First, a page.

||The papers of Russian émigré poet Fania Kruger include manuscripts of her works,
correspondence, clippings, memorabilia, notebooks, photographs, scrapbooks, and sound
recordings, circa 1908-1973. The collection is divided into three series: I. Works,
1937-1971, undated (9 boxes), II. Correspondence, 1908-1973 (2 boxes), and III. Personal
Papers, undated (7 boxes).
||Manuscripts for Cossack Laughter (1937) and The Tenth Jew (1949) are present along
manuscripts for other poems, short stories, lectures, translations, and an unpublished
autobiography (alternately titled "Between Two Russian Worlds" or "Reminiscences of
||Correspondence with family, friends, other writers, editors, and publishers includes
correspondents as John Ciardi, E. P. Conkle, Edward Davison, Paul Engle, John Gould
Fletcher, Langston Hughes, Alfred Kreymborg, Sam Kruger, Marianne Moore, Eleanor Roosevelt,
Karl Shapiro, and Bert Kruger Smith. Hughes' correspondence encloses signed carbon
typescripts of two poems, "Trumpet Player: 52nd Street" and "Give Us Our Peace." Several
folders of Russian language correspondence, most dating from the 1900s and 1910s,
||The personal papers include biographical clippings, memorabilia, numerous notebooks
notes, and family photographs, as well as sound recordings of Kruger reading her poems.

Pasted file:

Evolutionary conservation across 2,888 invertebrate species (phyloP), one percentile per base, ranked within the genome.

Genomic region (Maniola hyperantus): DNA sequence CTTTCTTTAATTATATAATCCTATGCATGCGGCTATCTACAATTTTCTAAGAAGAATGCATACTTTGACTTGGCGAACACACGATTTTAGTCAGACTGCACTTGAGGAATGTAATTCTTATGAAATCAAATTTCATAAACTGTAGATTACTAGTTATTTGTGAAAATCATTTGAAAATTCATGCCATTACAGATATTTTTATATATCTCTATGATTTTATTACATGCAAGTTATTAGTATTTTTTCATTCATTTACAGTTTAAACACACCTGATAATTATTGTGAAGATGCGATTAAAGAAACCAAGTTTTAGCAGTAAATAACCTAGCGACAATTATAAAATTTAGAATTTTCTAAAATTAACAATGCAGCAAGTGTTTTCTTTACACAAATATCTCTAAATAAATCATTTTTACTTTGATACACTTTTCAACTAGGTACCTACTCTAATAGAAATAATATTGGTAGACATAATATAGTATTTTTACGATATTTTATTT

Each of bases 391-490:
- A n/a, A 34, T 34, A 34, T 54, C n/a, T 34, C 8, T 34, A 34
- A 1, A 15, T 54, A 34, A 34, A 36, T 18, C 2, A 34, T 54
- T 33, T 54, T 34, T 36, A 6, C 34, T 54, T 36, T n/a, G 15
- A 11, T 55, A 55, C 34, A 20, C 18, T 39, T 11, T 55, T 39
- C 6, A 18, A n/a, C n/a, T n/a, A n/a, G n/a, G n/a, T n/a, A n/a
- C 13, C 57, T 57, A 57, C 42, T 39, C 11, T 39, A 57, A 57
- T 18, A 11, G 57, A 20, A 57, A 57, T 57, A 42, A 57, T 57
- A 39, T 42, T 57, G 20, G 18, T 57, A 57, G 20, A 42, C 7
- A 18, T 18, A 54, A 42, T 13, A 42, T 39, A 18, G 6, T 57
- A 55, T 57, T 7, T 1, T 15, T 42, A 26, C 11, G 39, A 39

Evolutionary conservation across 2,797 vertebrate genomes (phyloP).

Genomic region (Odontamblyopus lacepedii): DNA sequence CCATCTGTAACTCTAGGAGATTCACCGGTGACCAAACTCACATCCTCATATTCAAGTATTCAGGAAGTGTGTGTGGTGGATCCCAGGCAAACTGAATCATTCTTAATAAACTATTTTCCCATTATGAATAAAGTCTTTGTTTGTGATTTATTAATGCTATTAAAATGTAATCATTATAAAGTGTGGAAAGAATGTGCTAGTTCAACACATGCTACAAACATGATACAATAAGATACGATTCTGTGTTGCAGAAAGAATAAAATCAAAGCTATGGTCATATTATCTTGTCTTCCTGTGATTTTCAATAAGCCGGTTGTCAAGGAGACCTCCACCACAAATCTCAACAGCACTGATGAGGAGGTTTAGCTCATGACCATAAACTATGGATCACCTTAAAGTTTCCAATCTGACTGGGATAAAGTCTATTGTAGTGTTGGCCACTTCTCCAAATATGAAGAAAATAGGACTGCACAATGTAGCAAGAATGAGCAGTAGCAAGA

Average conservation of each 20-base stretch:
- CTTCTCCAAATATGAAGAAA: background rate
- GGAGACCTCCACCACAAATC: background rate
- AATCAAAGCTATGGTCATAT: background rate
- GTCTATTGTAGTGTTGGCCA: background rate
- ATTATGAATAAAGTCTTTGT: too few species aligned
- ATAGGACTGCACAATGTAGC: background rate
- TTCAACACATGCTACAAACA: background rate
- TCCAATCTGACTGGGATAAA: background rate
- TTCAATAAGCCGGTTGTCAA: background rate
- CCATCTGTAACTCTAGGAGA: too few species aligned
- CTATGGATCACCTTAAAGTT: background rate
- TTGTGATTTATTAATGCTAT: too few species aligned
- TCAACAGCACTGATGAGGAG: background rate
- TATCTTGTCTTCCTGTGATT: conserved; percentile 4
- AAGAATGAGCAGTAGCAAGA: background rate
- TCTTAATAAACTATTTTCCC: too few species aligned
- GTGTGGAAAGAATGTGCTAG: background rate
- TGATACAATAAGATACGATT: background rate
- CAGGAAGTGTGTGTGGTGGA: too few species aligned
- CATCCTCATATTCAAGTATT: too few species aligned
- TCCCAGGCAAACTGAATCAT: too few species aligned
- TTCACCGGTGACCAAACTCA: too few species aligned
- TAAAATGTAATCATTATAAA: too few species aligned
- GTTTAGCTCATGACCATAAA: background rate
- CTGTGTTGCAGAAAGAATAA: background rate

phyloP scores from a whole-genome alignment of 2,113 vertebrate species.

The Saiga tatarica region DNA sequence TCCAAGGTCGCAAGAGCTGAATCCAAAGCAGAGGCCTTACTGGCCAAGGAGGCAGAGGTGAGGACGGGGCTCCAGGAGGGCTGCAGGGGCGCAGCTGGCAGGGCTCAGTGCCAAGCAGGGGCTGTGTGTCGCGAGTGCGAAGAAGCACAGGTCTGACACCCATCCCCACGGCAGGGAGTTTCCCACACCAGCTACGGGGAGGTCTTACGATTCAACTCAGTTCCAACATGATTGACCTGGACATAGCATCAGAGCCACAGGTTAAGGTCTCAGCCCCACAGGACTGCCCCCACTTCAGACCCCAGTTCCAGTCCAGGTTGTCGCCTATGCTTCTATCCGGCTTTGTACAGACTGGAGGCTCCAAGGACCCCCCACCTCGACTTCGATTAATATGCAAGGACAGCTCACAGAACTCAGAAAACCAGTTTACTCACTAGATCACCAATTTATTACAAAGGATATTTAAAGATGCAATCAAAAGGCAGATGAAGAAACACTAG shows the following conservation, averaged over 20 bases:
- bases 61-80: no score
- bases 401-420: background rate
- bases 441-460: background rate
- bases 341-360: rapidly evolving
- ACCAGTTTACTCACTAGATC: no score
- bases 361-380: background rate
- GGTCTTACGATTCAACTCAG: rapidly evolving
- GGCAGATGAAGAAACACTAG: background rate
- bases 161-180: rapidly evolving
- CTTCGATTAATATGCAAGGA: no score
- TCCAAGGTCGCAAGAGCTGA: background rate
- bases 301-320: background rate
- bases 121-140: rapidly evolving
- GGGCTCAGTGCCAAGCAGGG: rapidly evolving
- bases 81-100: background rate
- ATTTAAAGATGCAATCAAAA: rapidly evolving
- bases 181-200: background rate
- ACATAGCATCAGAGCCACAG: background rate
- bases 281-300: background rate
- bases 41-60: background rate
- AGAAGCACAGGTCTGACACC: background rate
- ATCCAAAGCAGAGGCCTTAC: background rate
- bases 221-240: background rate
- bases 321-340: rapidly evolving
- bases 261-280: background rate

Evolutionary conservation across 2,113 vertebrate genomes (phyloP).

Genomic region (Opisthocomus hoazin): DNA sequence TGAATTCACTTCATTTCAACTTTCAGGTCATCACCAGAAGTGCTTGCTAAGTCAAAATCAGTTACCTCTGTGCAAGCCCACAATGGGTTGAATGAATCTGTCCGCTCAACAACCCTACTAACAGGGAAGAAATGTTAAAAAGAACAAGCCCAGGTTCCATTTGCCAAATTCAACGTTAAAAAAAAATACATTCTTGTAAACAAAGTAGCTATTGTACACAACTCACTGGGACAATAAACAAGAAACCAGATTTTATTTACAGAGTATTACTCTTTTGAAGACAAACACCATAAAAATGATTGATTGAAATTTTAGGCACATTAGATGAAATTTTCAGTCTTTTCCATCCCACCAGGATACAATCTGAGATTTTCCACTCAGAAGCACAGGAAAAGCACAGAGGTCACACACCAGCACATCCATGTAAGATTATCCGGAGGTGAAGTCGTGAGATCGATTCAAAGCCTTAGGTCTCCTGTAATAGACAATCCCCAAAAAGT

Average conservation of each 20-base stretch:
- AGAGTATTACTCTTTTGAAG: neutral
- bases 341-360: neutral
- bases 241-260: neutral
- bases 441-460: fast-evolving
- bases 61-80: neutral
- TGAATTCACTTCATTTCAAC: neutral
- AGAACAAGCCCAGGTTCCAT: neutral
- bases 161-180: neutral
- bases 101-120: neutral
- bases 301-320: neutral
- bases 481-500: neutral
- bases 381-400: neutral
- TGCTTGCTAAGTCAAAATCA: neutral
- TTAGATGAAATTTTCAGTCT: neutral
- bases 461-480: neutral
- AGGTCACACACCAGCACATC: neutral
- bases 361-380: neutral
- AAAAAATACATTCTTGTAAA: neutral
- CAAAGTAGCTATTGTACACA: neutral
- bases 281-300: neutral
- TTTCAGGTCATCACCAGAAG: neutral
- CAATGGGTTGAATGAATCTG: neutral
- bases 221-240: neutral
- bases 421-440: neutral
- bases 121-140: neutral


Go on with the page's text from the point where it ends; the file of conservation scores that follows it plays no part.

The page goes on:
||Books from Kruger's library are also at the Ransom Center. See also the card catalog
materials removed to Vertical Files.
||These papers were acquired over a long period of time in several groups and there
little discernible original order to be maintained. Poetry manuscripts were grouped
alphabetically, except for some folders of miscellaneous poems which were left as
require further identification. Manuscripts for prose works and translations were
arranged alphabetically. Correspondence has been divided into outgoing (arranged
chronologically), incoming (arranged alphabetically), family correspondence, and Russian
correspondence. All correspondence, except for the Russian language correspondence
remains unarranged, has been indexed in the correspondents index which appears at
the end of
this inventory. Many of the notebooks and notes in the personal papers require further
examination as respects the presence of poems and other manuscripts in this form.